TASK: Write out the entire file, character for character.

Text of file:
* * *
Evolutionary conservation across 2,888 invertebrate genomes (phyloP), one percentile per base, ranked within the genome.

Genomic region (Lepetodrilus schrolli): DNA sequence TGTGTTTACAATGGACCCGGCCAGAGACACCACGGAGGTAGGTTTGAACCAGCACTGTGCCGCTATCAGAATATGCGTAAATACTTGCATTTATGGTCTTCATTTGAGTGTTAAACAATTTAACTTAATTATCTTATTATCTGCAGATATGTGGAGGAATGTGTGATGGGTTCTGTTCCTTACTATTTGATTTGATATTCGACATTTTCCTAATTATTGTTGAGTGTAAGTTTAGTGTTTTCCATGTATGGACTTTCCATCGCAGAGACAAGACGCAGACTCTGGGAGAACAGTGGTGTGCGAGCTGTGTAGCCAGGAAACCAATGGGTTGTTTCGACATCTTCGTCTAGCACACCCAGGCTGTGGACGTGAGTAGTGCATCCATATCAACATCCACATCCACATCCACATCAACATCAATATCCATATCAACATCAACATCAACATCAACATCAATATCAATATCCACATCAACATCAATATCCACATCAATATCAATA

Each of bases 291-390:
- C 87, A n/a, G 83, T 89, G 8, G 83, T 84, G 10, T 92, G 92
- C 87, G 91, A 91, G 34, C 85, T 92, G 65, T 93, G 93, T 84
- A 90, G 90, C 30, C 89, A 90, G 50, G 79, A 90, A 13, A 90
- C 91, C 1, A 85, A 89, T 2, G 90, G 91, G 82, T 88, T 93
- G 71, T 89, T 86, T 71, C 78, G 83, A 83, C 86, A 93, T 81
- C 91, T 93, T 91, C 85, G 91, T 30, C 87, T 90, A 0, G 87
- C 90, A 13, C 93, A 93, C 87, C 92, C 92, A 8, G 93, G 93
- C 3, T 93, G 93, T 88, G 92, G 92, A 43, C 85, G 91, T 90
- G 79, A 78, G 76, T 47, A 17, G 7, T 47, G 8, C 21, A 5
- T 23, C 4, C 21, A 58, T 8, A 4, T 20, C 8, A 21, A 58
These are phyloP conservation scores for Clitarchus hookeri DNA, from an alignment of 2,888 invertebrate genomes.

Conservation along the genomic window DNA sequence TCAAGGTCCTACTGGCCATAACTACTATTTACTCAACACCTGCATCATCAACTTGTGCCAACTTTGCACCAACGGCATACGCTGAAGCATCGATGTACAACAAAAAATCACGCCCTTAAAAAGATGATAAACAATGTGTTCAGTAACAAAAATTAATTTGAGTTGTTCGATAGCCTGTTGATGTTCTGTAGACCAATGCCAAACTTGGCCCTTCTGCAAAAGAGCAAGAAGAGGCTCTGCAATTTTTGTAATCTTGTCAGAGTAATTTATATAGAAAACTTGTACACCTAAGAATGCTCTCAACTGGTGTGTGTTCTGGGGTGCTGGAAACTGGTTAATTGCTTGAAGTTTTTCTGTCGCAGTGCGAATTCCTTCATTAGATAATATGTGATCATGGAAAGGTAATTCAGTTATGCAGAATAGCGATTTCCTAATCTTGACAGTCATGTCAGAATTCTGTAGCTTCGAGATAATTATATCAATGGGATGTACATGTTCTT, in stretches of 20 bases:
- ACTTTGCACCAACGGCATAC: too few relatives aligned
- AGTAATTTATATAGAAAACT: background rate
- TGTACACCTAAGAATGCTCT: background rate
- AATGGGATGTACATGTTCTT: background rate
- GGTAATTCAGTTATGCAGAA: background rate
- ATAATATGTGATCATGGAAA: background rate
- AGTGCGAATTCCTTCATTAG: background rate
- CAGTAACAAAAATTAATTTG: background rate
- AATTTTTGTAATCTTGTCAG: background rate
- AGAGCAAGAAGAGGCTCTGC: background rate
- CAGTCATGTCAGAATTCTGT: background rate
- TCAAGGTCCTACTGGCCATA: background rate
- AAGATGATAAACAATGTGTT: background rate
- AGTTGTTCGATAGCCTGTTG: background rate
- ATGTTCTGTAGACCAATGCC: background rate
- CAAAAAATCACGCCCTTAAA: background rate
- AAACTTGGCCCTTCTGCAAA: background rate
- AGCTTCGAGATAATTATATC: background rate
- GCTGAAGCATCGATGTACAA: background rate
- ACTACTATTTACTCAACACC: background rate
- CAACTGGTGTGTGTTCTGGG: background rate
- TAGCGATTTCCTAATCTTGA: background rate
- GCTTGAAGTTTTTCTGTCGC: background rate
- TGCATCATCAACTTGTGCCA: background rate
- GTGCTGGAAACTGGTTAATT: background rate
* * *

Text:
Evolutionary conservation across 2,888 invertebrate genomes (phyloP), one percentile per base, ranked within the genome.

Genomic region (Lepetodrilus schrolli): DNA sequence TGTGTTTACAATGGACCCGGCCAGAGACACCACGGAGGTAGGTTTGAACCAGCACTGTGCCGCTATCAGAATATGCGTAAATACTTGCATTTATGGTCTTCATTTGAGTGTTAAACAATTTAACTTAATTATCTTATTATCTGCAGATATGTGGAGGAATGTGTGATGGGTTCTGTTCCTTACTATTTGATTTGATATTCGACATTTTCCTAATTATTGTTGAGTGTAAGTTTAGTGTTTTCCATGTATGGACTTTCCATCGCAGAGACAAGACGCAGACTCTGGGAGAACAGTGGTGTGCGAGCTGTGTAGCCAGGAAACCAATGGGTTGTTTCGACATCTTCGTCTAGCACACCCAGGCTGTGGACGTGAGTAGTGCATCCATATCAACATCCACATCCACATCCACATCAACATCAATATCCATATCAACATCAACATCAACATCAACATCAATATCAATATCCACATCAACATCAATATCCACATCAATATCAATA

Each of bases 291-390:
- C 87, A n/a, G 83, T 89, G 8, G 83, T 84, G 10, T 92, G 92
- C 87, G 91, A 91, G 34, C 85, T 92, G 65, T 93, G 93, T 84
- A 90, G 90, C 30, C 89, A 90, G 50, G 79, A 90, A 13, A 90
- C 91, C 1, A 85, A 89, T 2, G 90, G 91, G 82, T 88, T 93
- G 71, T 89, T 86, T 71, C 78, G 83, A 83, C 86, A 93, T 81
- C 91, T 93, T 91, C 85, G 91, T 30, C 87, T 90, A 0, G 87
- C 90, A 13, C 93, A 93, C 87, C 92, C 92, A 8, G 93, G 93
- C 3, T 93, G 93, T 88, G 92, G 92, A 43, C 85, G 91, T 90
- G 79, A 78, G 76, T 47, A 17, G 7, T 47, G 8, C 21, A 5
- T 23, C 4, C 21, A 58, T 8, A 4, T 20, C 8, A 21, A 58
These are phyloP conservation scores for Clitarchus hookeri DNA, from an alignment of 2,888 invertebrate genomes.

Conservation along the genomic window DNA sequence TCAAGGTCCTACTGGCCATAACTACTATTTACTCAACACCTGCATCATCAACTTGTGCCAACTTTGCACCAACGGCATACGCTGAAGCATCGATGTACAACAAAAAATCACGCCCTTAAAAAGATGATAAACAATGTGTTCAGTAACAAAAATTAATTTGAGTTGTTCGATAGCCTGTTGATGTTCTGTAGACCAATGCCAAACTTGGCCCTTCTGCAAAAGAGCAAGAAGAGGCTCTGCAATTTTTGTAATCTTGTCAGAGTAATTTATATAGAAAACTTGTACACCTAAGAATGCTCTCAACTGGTGTGTGTTCTGGGGTGCTGGAAACTGGTTAATTGCTTGAAGTTTTTCTGTCGCAGTGCGAATTCCTTCATTAGATAATATGTGATCATGGAAAGGTAATTCAGTTATGCAGAATAGCGATTTCCTAATCTTGACAGTCATGTCAGAATTCTGTAGCTTCGAGATAATTATATCAATGGGATGTACATGTTCTT, in stretches of 20 bases:
- ACTTTGCACCAACGGCATAC: too few relatives aligned
- AGTAATTTATATAGAAAACT: background rate
- TGTACACCTAAGAATGCTCT: background rate
- AATGGGATGTACATGTTCTT: background rate
- GGTAATTCAGTTATGCAGAA: background rate
- ATAATATGTGATCATGGAAA: background rate
- AGTGCGAATTCCTTCATTAG: background rate
- CAGTAACAAAAATTAATTTG: background rate
- AATTTTTGTAATCTTGTCAG: background rate
- AGAGCAAGAAGAGGCTCTGC: background rate
- CAGTCATGTCAGAATTCTGT: background rate
- TCAAGGTCCTACTGGCCATA: background rate
- AAGATGATAAACAATGTGTT: background rate
- AGTTGTTCGATAGCCTGTTG: background rate
- ATGTTCTGTAGACCAATGCC: background rate
- CAAAAAATCACGCCCTTAAA: background rate
- AAACTTGGCCCTTCTGCAAA: background rate
- AGCTTCGAGATAATTATATC: background rate
- GCTGAAGCATCGATGTACAA: background rate
- ACTACTATTTACTCAACACC: background rate
- CAACTGGTGTGTGTTCTGGG: background rate
- TAGCGATTTCCTAATCTTGA: background rate
- GCTTGAAGTTTTTCTGTCGC: background rate
- TGCATCATCAACTTGTGCCA: background rate
- GTGCTGGAAACTGGTTAATT: background rate